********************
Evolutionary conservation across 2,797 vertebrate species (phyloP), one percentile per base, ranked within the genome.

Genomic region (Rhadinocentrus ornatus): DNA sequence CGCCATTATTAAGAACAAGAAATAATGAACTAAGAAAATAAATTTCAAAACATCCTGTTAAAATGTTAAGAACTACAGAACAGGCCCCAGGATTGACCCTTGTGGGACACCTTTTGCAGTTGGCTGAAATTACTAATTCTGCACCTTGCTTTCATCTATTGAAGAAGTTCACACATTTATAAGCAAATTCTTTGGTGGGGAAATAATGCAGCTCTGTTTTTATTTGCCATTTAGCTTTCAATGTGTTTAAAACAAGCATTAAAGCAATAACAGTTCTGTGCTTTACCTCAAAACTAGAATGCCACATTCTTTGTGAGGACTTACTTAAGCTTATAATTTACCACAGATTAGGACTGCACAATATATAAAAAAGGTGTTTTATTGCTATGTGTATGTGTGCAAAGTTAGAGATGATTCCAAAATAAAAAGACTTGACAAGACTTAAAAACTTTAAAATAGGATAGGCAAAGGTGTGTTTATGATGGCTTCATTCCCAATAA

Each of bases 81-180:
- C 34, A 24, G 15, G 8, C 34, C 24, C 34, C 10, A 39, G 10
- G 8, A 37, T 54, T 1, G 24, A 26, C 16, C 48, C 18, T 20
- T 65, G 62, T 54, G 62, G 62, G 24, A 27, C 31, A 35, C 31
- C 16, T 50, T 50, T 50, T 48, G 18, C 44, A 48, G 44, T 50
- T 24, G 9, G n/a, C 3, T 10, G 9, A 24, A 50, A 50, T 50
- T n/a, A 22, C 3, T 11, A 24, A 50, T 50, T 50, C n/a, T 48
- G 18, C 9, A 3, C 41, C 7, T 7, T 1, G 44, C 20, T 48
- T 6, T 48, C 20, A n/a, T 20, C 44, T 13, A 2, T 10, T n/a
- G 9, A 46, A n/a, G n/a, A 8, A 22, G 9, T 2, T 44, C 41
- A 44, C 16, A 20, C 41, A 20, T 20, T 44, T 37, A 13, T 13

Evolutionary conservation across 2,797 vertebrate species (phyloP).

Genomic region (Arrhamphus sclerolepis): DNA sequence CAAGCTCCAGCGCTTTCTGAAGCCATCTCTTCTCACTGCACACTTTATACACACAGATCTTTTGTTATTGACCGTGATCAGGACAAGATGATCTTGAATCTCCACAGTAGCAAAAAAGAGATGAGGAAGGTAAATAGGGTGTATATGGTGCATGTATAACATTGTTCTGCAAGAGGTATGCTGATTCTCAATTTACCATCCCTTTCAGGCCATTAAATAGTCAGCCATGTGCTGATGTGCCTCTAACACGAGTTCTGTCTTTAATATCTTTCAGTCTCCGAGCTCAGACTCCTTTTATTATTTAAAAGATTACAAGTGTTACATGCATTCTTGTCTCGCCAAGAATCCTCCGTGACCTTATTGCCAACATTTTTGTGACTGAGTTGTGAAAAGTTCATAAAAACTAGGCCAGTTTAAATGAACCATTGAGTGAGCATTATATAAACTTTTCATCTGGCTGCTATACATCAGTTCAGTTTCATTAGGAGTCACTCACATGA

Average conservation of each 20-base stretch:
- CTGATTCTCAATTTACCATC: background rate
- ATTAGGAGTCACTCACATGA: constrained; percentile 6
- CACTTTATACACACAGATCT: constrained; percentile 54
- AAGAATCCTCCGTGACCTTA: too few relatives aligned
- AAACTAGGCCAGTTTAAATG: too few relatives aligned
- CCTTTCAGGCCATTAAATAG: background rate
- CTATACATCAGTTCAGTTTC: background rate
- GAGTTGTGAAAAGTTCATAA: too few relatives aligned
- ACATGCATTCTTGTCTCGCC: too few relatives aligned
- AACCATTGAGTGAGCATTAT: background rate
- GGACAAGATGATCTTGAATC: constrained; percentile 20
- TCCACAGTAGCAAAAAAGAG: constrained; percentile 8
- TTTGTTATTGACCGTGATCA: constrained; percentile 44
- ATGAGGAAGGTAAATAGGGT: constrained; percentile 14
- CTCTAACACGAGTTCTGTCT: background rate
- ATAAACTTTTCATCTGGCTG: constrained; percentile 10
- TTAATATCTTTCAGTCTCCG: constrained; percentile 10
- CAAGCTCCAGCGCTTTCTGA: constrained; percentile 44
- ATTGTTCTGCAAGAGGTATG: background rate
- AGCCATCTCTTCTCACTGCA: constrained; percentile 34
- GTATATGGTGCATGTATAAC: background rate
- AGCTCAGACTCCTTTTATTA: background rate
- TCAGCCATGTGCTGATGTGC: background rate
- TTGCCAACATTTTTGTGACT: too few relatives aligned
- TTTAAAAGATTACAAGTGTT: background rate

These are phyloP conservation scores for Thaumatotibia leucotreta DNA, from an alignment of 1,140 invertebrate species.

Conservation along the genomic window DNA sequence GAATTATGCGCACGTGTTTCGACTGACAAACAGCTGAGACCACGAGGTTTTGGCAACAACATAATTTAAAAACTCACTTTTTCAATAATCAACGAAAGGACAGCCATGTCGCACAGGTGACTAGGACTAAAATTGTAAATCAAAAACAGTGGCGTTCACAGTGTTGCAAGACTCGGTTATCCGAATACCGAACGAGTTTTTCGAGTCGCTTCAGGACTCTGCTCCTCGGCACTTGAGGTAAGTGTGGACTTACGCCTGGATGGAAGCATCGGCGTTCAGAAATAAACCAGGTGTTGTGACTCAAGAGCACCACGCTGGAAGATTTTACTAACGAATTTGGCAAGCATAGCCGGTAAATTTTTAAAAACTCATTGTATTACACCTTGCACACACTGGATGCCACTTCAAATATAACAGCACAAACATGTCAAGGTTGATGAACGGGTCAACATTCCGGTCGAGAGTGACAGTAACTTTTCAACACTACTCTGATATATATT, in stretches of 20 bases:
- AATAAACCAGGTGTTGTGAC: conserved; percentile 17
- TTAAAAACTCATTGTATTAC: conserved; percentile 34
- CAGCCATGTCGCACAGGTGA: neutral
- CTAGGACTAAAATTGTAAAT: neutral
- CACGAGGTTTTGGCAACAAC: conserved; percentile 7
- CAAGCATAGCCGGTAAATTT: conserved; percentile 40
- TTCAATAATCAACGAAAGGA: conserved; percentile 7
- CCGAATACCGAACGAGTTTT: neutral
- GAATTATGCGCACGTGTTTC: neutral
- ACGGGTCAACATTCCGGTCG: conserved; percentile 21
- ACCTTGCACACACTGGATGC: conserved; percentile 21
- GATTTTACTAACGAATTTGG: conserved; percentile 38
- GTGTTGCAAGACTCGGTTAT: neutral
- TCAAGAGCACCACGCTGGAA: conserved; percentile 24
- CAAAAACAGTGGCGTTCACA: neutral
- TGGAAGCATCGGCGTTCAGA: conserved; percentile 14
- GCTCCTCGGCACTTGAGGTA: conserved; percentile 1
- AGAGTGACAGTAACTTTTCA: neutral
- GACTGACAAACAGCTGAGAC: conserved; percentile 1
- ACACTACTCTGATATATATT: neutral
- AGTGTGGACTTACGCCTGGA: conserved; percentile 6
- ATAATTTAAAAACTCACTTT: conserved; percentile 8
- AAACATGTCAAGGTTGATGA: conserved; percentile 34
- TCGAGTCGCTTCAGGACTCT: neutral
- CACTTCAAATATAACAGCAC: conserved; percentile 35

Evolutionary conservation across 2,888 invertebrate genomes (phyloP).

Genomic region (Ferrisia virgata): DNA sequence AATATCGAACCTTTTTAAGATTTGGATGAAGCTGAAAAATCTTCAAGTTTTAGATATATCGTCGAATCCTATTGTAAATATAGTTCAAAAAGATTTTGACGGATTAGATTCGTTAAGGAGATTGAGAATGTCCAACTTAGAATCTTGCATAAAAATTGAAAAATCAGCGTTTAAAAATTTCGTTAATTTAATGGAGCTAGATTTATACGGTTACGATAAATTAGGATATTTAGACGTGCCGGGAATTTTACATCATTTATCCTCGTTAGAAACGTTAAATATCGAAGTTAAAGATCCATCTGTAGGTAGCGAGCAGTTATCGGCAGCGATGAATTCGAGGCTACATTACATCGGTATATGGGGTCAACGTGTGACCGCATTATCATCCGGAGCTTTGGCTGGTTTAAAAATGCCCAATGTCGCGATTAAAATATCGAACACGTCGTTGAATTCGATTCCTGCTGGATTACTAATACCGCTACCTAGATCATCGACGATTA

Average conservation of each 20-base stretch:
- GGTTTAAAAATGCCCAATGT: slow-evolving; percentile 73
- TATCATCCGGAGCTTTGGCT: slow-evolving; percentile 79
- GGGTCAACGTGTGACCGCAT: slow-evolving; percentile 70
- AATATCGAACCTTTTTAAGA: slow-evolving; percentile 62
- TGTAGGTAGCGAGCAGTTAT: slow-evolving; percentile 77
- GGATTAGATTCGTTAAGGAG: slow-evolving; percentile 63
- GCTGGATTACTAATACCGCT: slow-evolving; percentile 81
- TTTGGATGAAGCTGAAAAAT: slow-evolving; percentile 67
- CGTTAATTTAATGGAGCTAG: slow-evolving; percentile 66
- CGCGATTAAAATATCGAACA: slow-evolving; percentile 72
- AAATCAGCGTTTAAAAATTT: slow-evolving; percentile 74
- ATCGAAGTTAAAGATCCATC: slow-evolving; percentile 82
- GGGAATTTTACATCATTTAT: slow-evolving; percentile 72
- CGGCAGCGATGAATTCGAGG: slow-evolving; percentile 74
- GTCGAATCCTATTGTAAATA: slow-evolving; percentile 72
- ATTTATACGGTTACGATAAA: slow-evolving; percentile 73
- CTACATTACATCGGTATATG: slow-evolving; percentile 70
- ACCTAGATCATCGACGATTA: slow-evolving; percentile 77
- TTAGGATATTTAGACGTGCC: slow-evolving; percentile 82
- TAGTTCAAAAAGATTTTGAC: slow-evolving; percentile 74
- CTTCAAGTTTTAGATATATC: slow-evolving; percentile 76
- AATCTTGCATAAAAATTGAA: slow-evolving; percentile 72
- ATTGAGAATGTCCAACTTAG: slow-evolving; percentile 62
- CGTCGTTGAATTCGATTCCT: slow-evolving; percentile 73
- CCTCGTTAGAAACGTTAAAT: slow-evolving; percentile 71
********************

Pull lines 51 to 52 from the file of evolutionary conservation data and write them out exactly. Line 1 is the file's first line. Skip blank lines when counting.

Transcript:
- CCGAATACCGAACGAGTTTT: neutral
- GAATTATGCGCACGTGTTTC: neutral